I came to own a number of Jimmy’s instruments and spent rare and wonderful days in his small Greenport, Long Island, workshop. While working on the guitars that needed adjusting or repairs, he shared many lovely, thoughtful, and sometimes humorous memories with me regarding his apprenticeship with John D’Angelico and the uninterruptible creative evolution and tradition he came to fulfill and extend. I am blessed and honored in knowing John D’Angelico through the guitar he made, which I played for many years, and then in knowing and being known by James D’Aquisto, whose friendship and trust continue to guide, influence, and change my life.

Jeffrey Mironov discusses the relationship between guitarists and their instruments.

Jeffrey Mironov remembers Grant Green and his guitar.

Jeffrey Mironov remembers buying his first D’Angelico New Yorker.

Jeffrey Mironov remembers visiting James D’Aquisto’s workshop.

John Monteleone

John Monteleone talks about learning from his father.

John Monteleone describes his early acquisition of woodworking skills.

John Monteleone talks about learning how to build guitars.

John Monteleone discusses working for the Mandolin Brothers.

John Monteleone discusses his innovations to the mandolin.

John Monteleone discusses how musical needs affect his work as a luthier.

John Monteleone talks about Mario Maccaferri.

John Monteleone discusses knowing James D’Aquisto.

John Monteleone explains his inspirations for the Radio City instruments.

John Monteleone discusses the Sun King guitar.

John Monteleone discusses the Four Seasons guitars.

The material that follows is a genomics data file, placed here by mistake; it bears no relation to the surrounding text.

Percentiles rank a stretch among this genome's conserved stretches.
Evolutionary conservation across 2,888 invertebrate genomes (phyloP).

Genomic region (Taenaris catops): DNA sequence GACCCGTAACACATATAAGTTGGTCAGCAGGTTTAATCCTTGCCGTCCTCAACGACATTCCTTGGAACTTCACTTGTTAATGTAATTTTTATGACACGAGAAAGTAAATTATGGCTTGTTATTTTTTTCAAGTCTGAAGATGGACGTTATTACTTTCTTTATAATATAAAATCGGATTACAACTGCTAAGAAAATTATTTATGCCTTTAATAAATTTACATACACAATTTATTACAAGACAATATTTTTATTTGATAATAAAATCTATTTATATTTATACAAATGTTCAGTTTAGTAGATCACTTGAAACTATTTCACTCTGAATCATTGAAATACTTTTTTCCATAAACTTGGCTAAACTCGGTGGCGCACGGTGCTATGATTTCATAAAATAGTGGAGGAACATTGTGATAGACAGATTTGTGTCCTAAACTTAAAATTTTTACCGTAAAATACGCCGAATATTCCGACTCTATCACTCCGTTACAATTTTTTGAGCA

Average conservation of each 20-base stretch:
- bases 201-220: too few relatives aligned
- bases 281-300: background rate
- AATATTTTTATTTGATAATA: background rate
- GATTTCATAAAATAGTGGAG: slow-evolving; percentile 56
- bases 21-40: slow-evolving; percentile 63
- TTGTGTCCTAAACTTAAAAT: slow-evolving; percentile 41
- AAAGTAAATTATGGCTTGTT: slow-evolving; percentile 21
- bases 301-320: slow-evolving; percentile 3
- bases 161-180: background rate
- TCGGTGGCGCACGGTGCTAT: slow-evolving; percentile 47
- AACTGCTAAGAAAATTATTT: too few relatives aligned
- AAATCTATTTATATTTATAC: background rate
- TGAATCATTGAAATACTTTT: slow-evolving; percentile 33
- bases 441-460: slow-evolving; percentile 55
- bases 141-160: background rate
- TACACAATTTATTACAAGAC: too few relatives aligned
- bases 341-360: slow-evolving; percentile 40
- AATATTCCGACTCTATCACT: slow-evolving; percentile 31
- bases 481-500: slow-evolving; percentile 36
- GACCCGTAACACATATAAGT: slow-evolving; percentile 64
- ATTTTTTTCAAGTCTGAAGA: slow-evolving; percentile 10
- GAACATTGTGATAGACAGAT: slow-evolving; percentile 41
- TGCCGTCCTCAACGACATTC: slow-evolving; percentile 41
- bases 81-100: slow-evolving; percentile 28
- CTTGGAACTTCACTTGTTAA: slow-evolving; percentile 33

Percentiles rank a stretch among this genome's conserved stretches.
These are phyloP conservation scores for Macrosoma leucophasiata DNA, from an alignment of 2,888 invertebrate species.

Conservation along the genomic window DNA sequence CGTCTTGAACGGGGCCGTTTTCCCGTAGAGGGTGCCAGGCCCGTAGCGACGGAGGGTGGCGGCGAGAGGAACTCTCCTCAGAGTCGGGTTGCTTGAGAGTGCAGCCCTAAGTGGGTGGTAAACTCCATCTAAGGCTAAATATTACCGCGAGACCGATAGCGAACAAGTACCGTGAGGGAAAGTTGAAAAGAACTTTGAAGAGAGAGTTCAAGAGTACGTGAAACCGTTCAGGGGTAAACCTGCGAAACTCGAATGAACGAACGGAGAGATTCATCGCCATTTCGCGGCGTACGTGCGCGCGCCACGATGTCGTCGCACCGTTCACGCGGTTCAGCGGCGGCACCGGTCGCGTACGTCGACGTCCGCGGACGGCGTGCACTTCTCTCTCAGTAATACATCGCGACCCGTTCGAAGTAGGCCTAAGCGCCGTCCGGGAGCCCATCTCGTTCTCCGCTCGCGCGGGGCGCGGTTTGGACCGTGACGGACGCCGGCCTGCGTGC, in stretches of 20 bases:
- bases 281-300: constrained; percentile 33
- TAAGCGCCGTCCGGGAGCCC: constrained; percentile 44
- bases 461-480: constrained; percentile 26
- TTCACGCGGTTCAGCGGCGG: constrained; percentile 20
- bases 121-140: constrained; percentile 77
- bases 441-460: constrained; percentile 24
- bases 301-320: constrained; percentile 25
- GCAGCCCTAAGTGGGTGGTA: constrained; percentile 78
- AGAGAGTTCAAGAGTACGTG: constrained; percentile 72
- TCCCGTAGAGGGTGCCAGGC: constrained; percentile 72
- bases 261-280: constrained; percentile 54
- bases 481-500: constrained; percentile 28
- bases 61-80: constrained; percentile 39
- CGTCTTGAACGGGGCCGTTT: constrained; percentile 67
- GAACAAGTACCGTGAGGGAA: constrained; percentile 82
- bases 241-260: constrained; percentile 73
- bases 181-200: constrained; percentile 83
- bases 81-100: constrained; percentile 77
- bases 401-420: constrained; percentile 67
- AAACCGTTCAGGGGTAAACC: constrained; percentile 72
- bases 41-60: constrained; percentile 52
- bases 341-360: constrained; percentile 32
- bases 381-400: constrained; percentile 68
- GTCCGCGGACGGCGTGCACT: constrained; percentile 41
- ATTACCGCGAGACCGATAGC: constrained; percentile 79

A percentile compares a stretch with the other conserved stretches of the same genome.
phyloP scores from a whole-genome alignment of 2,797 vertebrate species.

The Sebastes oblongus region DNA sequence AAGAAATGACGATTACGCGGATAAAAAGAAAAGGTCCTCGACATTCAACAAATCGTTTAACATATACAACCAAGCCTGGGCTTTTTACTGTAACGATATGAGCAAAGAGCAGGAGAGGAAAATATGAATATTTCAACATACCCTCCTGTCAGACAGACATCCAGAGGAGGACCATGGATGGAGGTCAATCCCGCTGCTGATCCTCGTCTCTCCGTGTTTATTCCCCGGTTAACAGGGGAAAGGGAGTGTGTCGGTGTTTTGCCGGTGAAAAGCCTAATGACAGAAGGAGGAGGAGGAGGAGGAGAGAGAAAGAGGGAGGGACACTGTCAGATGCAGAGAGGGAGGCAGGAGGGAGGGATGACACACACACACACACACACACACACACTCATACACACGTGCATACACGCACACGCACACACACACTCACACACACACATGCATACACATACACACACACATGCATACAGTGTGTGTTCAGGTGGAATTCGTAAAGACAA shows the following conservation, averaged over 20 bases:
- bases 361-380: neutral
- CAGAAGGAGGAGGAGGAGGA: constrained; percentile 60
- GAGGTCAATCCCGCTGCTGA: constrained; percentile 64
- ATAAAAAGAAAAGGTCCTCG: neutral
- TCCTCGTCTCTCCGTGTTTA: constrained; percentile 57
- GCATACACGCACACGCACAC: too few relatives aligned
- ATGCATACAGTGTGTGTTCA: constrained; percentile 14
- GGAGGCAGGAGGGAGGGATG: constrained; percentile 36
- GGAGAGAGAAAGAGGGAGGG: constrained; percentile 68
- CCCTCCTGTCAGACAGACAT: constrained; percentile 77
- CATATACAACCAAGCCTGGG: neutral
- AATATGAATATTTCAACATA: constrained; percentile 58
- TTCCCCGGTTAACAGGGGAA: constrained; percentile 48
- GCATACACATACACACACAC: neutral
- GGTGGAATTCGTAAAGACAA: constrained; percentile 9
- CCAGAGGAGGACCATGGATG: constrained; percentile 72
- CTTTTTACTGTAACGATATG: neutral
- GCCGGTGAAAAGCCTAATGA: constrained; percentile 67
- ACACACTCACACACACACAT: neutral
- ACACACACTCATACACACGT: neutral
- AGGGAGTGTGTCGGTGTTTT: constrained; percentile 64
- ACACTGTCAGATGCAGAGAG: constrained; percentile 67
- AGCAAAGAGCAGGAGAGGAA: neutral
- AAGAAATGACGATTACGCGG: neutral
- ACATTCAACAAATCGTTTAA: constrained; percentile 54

John Monteleone talks about the guitar as an art object.

Bucky Pizzarelli

For more than six decades, the legendary Bucky Pizzarelli has been a fixture in jazz since the early fifties. The list of big bands and vocalists with whom Bucky has performed and recorded reads like a veritable “Who’s Who” of jazz. One of the most solid rhythm players, Pizzarelli has always been in high demand, playing and touring early on with Benny Goodman, Zoot Sims, Bud Freeman, and Stephane Grappelli, and, later, recording with George Van Eps, Carl Kress, and George Barnes. His superior mastery of the seven-string guitar is unparalleled, and his very personal style sets him apart. [Adapted from "Bucky Pizzarelli" in All About Jazz (February 2011).]

Bucky Pizzarelli demonstrates the use of a rhythm guitar.

Bucky Pizzarelli explains the white D’Angelico guitars.

Bucky Pizzarelli talks about the recording use of his D’Angelico sunburst guitar.

Bucky Pizzarelli discusses the importance of the rhythm guitar.

Bucky Pizzarelli talks about how Tony Mottola loved Pizzarelli’s D’Angelico sunburst guitar.

Bucky Pizzarelli remembers visiting D’Angelico’s workshop.

Bucky Pizzarelli shares a story about Les Paul’s reaction to playing Pizzarelli’s D’Angelico sunburst guitar.

Paul Simon

A brief biography of Paul Simon is available at

Paul Simon discusses James D’Aquisto (audio only).